AS> material is what makes the journals worth money to readers, under the
AS> Ginspargian system.

This is only if we blur the distinction between self-archived (i) refereed papers, (ii) unrefereed papers, and (iii) the rest of the stuff on the Web. For the time being, clear self-tagging will be enough to sort these; later on we can worry about making the classification more formal and reliable. The simple truth latent in this is that (i) corresponds closely enough to the current refereed journal literature -- minus some page-based frills. The approximation can and will be tightened as usage grows.

And if the approximation is never close enough to put an end to all demand for the enhanced S/L/P version, and hence scaling down to page charges never becomes necessary, that is perfectly fine with me! My mission is not to downsize journal publishers but to free the refereed literature! If one can happen without the other, so be it!

AS> Also note that access is improving even under the traditional
AS> publication system, system I. Whether prices are improving is another
AS> matter, but electronic delivery on a pay-per-view basis should present
AS> a lower barrier for readers than a trip to the library, search of the
AS> stacks, and session at the photocopy machine, or especially relative to
AS> a $20-$30 document delivery fee and a two-week wait.
AS> And I think we'll see pay-per-view prices come down as electronic
AS> payment systems improve. At least where competition is available
AS> (the Ginspargian system).

Fine. I'm still betting that free will beat fee. But if some will always prefer what fees can by, there is nothing whatever wrong with that.

AS> Now, let's turn to the question of how a journal gets paid.
AS> I have argued earlier that, at least under systems II and III
AS> the total global cost is not going to be much different. Costs
AS> certainly should drop getting out of system I, and I think opening
AS> up preprint archives to other disciplines is a great idea. But
AS> it's already there in physics.

AS> Anyway, Harnad does not agree on system II/III costs being equal:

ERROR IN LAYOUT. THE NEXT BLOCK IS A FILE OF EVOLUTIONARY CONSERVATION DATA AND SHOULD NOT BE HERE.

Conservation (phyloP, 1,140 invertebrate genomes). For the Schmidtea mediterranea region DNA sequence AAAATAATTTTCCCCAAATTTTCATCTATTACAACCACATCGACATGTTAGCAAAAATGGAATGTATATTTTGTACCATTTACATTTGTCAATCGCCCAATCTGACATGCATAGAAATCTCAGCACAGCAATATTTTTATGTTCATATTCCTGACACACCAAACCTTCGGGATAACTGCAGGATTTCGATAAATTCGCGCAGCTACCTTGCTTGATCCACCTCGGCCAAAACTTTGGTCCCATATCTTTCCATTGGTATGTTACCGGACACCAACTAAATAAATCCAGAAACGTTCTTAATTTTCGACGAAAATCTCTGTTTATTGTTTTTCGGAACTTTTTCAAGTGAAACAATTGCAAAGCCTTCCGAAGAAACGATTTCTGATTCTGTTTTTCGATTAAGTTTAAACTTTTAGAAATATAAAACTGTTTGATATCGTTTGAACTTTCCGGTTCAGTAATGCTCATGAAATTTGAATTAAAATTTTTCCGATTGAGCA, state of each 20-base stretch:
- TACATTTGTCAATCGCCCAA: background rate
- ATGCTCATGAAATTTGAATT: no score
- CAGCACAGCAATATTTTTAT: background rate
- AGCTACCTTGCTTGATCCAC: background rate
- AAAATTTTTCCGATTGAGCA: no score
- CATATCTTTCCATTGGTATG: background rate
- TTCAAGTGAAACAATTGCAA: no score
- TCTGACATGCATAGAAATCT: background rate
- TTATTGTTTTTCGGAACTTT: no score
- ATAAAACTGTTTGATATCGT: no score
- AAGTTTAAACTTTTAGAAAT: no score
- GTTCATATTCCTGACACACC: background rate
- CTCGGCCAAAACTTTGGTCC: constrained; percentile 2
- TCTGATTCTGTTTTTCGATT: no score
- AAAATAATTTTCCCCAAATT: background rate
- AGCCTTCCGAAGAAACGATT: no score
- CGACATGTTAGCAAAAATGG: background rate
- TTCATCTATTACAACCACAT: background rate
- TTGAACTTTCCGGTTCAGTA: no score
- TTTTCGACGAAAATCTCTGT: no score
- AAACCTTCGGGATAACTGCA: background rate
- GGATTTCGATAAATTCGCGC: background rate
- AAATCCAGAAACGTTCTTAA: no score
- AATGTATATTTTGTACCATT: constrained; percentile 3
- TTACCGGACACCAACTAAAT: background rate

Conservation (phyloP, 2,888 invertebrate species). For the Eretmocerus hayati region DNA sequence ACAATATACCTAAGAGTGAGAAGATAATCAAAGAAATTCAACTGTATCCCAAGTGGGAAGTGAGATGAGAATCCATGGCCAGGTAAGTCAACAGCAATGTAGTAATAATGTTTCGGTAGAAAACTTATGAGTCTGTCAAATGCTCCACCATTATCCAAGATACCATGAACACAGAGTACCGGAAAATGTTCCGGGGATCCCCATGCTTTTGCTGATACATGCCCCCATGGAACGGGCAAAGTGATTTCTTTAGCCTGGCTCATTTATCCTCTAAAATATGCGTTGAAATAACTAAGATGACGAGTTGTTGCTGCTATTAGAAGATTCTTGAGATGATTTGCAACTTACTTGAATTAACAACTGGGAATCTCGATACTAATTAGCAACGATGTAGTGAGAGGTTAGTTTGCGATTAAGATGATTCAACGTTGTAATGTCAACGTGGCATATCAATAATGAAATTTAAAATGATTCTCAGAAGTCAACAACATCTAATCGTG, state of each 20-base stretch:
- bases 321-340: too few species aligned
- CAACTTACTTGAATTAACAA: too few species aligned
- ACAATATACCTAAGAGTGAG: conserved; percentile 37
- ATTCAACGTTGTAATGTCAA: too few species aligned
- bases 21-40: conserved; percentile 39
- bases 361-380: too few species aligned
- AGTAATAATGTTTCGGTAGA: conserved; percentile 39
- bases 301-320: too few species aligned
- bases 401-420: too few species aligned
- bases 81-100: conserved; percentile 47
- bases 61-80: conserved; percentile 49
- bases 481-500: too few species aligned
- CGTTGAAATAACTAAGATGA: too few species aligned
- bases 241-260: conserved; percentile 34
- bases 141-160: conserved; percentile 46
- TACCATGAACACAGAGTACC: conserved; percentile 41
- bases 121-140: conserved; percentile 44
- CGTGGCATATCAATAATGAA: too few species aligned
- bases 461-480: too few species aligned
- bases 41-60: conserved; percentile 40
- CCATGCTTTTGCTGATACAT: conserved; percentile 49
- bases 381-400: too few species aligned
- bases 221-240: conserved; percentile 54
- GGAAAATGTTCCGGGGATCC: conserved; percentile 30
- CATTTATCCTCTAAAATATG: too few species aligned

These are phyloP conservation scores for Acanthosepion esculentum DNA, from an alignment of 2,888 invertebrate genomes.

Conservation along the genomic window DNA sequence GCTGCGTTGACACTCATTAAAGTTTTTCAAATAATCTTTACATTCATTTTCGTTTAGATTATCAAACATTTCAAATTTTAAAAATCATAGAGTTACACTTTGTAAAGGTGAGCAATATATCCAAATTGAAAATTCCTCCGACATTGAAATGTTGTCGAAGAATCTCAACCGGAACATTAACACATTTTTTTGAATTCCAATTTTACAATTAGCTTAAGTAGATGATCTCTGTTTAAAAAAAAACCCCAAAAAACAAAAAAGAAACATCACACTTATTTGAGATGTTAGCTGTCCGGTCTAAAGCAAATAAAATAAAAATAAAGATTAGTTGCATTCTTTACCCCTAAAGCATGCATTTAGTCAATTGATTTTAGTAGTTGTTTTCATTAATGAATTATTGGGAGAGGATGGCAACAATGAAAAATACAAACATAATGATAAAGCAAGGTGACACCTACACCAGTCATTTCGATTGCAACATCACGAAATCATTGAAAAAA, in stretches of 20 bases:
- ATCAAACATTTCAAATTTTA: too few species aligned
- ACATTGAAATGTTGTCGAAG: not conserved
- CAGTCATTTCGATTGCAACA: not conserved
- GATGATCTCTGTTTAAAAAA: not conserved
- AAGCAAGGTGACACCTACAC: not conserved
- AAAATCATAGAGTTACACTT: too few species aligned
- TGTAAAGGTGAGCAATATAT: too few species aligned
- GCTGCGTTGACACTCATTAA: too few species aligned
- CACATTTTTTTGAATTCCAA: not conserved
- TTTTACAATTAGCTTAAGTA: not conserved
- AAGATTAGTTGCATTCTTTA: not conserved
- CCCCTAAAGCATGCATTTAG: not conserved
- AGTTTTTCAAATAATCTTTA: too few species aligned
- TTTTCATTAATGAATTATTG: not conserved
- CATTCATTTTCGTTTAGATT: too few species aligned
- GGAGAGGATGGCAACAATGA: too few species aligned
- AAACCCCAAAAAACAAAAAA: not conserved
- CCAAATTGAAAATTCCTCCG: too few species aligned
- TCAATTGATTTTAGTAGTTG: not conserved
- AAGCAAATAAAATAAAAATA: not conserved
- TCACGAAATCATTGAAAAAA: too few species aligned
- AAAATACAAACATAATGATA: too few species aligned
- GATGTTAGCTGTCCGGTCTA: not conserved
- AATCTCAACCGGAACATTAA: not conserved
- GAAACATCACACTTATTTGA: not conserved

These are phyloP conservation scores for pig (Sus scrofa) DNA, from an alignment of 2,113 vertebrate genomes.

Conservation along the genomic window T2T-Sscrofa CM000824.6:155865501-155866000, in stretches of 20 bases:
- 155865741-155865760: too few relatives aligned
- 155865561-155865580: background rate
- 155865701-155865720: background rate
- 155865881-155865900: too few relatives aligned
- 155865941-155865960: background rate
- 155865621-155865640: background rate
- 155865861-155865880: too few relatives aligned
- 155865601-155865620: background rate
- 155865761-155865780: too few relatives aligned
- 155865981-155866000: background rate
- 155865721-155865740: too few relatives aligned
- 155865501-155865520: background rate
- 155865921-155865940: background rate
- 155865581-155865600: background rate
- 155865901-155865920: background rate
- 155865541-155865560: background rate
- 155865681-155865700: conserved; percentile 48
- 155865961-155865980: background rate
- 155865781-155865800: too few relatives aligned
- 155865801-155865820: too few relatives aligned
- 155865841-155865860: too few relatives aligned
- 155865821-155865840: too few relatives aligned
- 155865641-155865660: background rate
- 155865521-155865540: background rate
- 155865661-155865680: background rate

> sh> But that is not the only issue: As long as one is creating a product
> sh> with more features wrapped into it than necessary, the costs will be
> sh> higher than necessary. Quality control is the only essential service
> sh> that learned journal publishers will perform in the online era.
> sh> That is an author-end service.

AS> But a "quality-controlled" literature serves both authors and readers.
AS> And why should we deny those who read journals the opportunity
AS> to request enhanced services? As long as there is competition
AS> for access to specific articles (the Ginspargian system) let
AS> the market decide what is "necessary"!

You are absolutely right. I never contested this. (I simply predict that there will be no market left once the free version is available. And I don't mind in the least turning out to be wrong in that prediction. The mission is to free the literature. The economic future-casting is just amateurish speculation on my part.)

AS> And on payment, a practical problem crops up - how do you enforce the
AS> Harnadian system? With I and III it's easy: you don't allow access to
AS> the journal to readers who don't pay. With author-pays, especially if
AS> submission charges are not allowed, the journal has already sunk its
AS> costs in reviewing the article. How do you not reveal the fact that the